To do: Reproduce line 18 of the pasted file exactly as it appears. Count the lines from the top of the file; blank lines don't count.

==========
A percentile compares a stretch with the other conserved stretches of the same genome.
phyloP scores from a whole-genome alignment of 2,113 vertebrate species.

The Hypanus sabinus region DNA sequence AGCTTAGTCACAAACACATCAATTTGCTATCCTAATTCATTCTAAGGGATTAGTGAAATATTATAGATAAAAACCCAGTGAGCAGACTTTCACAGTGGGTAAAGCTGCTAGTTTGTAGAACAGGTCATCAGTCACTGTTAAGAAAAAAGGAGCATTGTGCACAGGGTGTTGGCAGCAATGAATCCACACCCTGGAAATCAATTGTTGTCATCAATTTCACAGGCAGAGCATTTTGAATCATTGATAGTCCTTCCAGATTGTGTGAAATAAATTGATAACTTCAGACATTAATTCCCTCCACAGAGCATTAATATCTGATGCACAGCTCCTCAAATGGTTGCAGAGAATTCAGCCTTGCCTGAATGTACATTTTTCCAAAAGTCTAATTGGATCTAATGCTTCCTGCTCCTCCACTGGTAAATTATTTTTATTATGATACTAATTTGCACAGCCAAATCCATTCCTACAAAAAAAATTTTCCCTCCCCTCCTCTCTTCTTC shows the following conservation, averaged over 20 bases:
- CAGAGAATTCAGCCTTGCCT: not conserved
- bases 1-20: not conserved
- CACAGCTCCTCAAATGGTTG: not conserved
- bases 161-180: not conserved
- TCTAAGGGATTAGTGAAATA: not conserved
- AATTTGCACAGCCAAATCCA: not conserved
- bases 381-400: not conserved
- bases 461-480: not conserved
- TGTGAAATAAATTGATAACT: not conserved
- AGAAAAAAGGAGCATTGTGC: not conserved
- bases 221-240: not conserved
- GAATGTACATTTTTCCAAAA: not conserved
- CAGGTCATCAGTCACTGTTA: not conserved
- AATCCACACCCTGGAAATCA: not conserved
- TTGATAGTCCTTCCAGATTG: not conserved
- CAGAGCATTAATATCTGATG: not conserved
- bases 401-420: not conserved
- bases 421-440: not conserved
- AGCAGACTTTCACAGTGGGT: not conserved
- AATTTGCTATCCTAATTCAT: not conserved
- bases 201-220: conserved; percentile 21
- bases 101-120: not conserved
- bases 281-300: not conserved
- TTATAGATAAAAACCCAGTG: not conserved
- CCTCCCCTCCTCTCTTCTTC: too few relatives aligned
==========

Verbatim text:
- TTGATAGTCCTTCCAGATTG: not conserved